All of us who have been a part of these last 50 years of Peace Corps service are here today because of the vision and dedication of two great men: President John Fitzgerald Kennedy and R. Sargent Shriver.

    Though they lived in a world and time faced with the constant threat of a cold war exploding into devastating global conflict, John Kennedy and Sarge Shriver believed that one of the best hopes of avoiding that disaster could be achieved by reaching out in friendship, spreading peace and goodwill.

    Thus it came to be that on the cold, pre-dawn day of October 14, 1960, then-Senator John Kennedy stood before a crowd of 10,000 students in Ann Arbor, Michigan and challenged a nation to serve their country and this world.

    On that occasion, he challenged a nation to serve, not by joining our nation’s armed forces, but by traveling to lands some had never heard of to spread friendship and peace, and demonstrate to the world what it means to be American.

    Since the creation of the Peace Corps a half century ago there has been much change throughout the world.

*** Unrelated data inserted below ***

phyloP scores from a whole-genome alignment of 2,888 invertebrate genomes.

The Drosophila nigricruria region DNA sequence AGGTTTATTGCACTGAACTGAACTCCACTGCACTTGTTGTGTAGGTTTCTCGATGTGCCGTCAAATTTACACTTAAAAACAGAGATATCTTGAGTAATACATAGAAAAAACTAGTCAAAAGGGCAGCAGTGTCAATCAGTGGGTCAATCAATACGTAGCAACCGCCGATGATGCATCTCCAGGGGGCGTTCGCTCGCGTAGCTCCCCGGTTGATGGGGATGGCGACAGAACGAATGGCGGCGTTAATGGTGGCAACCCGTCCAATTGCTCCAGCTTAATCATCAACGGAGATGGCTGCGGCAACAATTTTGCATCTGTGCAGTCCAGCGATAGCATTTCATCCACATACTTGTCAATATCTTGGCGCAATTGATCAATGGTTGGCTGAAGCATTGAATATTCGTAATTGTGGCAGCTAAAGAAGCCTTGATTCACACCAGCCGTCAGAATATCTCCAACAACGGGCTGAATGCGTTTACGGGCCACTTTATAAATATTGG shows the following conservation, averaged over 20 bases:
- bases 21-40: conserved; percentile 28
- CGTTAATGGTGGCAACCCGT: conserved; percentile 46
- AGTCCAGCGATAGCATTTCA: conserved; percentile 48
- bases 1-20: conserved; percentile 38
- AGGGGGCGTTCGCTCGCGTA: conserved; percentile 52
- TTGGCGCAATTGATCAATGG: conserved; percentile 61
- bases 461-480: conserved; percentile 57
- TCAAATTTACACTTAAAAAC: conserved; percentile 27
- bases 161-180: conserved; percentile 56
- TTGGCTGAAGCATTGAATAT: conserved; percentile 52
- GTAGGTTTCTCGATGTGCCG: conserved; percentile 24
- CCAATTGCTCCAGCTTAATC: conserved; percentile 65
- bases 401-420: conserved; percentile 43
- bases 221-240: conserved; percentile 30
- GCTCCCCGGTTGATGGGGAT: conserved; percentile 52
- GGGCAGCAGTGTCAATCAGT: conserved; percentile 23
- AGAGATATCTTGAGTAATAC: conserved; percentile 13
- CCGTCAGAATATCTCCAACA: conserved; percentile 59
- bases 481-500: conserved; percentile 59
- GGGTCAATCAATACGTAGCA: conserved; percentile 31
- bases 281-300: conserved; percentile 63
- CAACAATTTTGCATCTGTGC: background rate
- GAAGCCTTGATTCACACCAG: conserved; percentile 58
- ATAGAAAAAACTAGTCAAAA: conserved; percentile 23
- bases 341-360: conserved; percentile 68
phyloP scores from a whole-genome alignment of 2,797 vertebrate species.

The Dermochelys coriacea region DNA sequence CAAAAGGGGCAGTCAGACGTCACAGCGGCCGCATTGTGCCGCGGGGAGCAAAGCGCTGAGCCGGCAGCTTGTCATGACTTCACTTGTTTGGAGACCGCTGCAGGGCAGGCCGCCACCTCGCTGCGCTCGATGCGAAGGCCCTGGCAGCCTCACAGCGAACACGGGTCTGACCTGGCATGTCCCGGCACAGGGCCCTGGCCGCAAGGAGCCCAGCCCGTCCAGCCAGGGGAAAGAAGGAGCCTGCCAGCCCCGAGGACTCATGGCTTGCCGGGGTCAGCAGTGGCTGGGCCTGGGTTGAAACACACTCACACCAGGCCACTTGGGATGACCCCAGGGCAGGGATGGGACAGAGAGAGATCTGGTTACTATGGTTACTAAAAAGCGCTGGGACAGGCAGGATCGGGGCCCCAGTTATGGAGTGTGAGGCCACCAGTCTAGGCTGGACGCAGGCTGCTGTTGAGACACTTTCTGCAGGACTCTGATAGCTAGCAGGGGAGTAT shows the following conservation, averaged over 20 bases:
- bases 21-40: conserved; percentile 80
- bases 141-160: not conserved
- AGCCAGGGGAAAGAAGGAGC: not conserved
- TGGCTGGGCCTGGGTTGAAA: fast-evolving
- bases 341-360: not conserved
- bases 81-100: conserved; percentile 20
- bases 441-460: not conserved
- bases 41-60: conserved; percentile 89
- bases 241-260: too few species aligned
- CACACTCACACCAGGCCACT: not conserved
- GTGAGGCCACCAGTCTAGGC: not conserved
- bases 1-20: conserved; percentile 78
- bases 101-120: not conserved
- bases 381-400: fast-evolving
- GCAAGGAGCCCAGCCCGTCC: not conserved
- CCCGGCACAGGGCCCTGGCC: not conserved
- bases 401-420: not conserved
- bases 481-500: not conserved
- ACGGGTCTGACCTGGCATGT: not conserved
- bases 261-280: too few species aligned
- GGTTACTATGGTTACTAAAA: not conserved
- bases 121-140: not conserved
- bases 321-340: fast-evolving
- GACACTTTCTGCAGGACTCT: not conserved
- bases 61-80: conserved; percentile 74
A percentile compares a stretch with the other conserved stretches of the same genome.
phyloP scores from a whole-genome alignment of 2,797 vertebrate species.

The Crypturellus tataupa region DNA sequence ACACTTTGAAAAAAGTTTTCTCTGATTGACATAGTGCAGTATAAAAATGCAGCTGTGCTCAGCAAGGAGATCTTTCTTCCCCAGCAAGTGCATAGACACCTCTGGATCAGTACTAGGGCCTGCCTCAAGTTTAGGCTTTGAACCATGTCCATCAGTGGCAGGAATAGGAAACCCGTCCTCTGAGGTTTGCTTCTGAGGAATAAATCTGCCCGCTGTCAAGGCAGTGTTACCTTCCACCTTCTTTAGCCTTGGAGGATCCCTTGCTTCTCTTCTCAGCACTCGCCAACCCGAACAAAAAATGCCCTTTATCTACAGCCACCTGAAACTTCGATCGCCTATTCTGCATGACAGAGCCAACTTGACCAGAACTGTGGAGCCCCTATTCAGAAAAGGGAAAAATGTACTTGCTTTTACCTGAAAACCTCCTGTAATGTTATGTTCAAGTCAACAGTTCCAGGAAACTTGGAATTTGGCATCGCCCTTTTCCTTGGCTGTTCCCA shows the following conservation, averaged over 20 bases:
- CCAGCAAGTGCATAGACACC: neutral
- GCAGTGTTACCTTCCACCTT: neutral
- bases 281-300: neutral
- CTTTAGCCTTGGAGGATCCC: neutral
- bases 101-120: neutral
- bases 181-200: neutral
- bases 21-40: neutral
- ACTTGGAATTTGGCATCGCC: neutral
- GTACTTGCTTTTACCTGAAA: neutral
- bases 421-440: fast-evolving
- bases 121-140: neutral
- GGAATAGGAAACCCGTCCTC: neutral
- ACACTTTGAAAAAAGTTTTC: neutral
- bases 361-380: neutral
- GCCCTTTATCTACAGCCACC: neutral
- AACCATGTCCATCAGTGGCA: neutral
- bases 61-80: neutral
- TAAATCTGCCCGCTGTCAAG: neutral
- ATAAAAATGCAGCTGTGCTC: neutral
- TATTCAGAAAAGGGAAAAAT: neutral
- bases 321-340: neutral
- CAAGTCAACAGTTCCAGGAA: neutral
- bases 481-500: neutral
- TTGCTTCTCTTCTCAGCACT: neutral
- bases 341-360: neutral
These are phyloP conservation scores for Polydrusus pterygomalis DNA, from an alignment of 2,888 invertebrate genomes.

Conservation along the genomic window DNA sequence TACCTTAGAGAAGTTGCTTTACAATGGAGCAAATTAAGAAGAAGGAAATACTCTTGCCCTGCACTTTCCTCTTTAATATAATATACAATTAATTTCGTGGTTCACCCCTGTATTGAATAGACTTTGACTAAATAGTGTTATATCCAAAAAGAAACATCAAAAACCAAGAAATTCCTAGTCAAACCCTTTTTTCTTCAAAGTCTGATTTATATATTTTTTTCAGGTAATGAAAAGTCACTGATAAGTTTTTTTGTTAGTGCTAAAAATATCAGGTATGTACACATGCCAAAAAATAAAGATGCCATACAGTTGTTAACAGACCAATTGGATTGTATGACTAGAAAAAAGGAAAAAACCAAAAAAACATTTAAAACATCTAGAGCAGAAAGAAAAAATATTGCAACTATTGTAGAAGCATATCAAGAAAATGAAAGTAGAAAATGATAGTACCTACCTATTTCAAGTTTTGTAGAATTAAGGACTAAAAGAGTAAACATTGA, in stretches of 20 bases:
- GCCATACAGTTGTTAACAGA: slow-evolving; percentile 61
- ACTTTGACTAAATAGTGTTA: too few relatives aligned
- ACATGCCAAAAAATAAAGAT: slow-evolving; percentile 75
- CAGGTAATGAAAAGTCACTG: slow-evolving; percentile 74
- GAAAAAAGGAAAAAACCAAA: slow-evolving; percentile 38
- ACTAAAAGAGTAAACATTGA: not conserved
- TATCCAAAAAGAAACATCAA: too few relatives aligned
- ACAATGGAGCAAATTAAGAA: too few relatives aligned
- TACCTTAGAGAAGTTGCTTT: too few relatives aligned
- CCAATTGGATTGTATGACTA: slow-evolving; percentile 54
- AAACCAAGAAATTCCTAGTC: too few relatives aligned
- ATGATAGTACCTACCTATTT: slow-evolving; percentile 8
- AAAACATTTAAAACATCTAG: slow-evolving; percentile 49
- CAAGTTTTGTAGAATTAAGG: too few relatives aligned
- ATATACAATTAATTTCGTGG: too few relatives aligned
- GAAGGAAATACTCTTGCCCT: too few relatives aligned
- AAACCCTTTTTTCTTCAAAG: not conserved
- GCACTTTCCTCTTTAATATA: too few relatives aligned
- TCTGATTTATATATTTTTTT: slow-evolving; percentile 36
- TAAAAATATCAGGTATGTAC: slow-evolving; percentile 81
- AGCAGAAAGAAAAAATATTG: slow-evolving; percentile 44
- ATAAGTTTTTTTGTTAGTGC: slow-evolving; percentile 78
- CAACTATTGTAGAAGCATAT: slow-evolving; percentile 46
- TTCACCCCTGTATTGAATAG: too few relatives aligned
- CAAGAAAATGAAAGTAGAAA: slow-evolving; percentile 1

The Cold War has come and gone.  New nations have come into existence.  Dictators have risen and fallen.

    Day by day the world continues to grow evermore interconnected.  People living in a village in sub-Saharan Africa, that has no electricity or running water, can now pick up a cell phone to call someone in New York. 

    For the first time, more than half the world’s people live in cities rather than rural villages.

    Some, I know, wonder whether the Peace Corps can still be effective or even necessary in this new century and this new changing world.

    The two years I served in a mountain village in the Dominican Republic were two of the richest years of my life.  They changed me forever, and inspired much of the work I would come to do as a Congressman and United States Senator.

    But just as my experience in the Peace Corps informed my future, so too can the experiences of older Americans make their service in the Peace Corps more valuable.  This incredible Peace Corps experience need not be reserved for the young.

    And we should make better use of returned volunteers, who bring home a wealth of knowledge about the world and a better understanding of cultures beyond our borders.

    The Peace Corps of course must change in order to keep pace with an ever-changing world.

    We must focus more and more on urban areas where the populations continue to increase at a rapid pace.